Lone Working Checklist
If you work alone, you can be very vulnerable to various threats or risks, such as injury, illness, or attack. Our lone working checklist can help you mitigate some of those risks and keep you safe whilst you get on with your job.
We have created this checklist with before, during, and after lone working sections.
Before you go:
1) Is your phone charged?
You never know how long you will be out for, and your phone can be a lifesaver.
2) Do you have enough fuel in the car or money for the bus?
If you got stranded or lost, do you have means to get home?
3) Have you got any spare change?
If you need to pay for a taxi or emergency phone call, could you?
4) Is your lone worker device charged and ready?
You can do a test red alert to make sure it is ready for action.
5) Are you dressed for the terrain and activities?
Don’t wear heels if you might be going over rough ground-you might hurt yourself.
6) Have you checked the weather?
You could be vulnerable if you have to unexpectedly walk in wintry weather and haven’t got a coat.
7) Have you told someone your plans?
Make sure you tell your colleague, friend, or partner where you are going, with whom, and when you expect to be back.
8) Is your hair making you vulnerable?
If you have long hair, avoid wearing a ponytail or plait-or you are giving a potential attacker a handle with which to drag you, or something to get snagged with.
9) Have colleagues any advice?
If you have never been to this location before, has anyone you have worked with? It is worth asking in case they have a useful insight.
When You Arrive:
1) Set an Amber Alert
Before you get out of the car, set an Amber Alert to tell the operator exactly where you are and set the timer running-it could save your life.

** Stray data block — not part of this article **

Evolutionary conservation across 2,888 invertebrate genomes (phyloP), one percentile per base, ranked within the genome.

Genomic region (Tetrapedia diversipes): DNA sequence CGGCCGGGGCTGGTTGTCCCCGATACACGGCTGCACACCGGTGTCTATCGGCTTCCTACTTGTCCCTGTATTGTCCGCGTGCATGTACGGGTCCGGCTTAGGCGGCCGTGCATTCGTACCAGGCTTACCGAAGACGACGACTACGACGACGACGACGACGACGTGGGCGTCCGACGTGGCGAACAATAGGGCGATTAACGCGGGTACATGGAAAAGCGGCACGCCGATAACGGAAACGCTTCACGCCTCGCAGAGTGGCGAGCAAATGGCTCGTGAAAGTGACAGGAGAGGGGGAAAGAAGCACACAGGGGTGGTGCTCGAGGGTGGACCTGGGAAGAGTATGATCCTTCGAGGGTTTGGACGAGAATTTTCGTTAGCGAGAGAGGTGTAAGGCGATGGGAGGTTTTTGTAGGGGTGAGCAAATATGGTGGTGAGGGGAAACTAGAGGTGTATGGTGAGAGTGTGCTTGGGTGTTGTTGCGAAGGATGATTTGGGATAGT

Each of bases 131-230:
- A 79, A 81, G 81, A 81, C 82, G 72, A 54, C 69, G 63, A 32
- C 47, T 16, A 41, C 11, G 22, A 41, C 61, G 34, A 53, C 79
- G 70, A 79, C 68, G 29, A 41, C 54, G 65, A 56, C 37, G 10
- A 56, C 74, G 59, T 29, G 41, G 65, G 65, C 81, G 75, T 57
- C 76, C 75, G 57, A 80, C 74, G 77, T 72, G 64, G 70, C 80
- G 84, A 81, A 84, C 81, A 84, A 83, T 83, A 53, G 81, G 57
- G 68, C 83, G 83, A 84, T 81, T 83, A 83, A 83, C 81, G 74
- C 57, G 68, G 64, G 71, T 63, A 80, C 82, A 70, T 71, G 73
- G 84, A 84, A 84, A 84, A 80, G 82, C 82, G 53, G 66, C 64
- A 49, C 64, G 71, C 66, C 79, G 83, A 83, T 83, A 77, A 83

2) Do a dynamic risk assessment
What can you see around you? Is there anything you should be wary of? Trip hazards, agitated looking dogs, and shady looking people, for example, should make you proceed with caution.
If you are in a remote location, can you see any landmarks that will help you if you get lost?
3) Check your instinct
Before you get out of the car, consider how you feel. Are you nervous, or agitated without knowing why? Listen to your instinct. If you feel something is off, it probably is. Keep checking in with your instinct. It can save your life.
4) Don’t take your shoes off
If you are visiting someone’s house don’t take your shoes off when you are inside, even if they ask you to. If you need to run, you don’t want to be trying to find your shoes or doing it barefoot.
5) Remember the layout and surroundings
Could you find the door again in a hurry if you had to? Is it locked? If it is dark, where was the light switch?
if you are in a remote location, where is the road? Which direction did you come from?
6) Keep a clear path to an exit
Can you easily get to the exit? If you can, choose to sit where you can easily get to an exit if you feel threatened. Never arrange your office or room so the visitor sits closest to the door.
7) If in doubt, get out
Your instinct is there to keep you safe, so listen to it. If you feel unhappy or nervous, make an excuse and leave. It could be as simple as nipping back to the car for something or popping out for a fresh pen. Don’t take the chance.
If you are in a remote location, don’t leave it too late to set off for safety, especially in adverse weather conditions.
8) Activate your lone worker alarm if you need to
That is what it is there for. The operator can listen in until you feel safe again, or you can ask for a colleague to call you. No one will be cross if it is a false alarm after all. It is there to be used.
When you get back to work or home:
Ask yourself if you felt safe at all times. If not, what would you do differently next time?
If something felt odd, or an incident occurred, tell your line manager. You could prevent it from happening to others.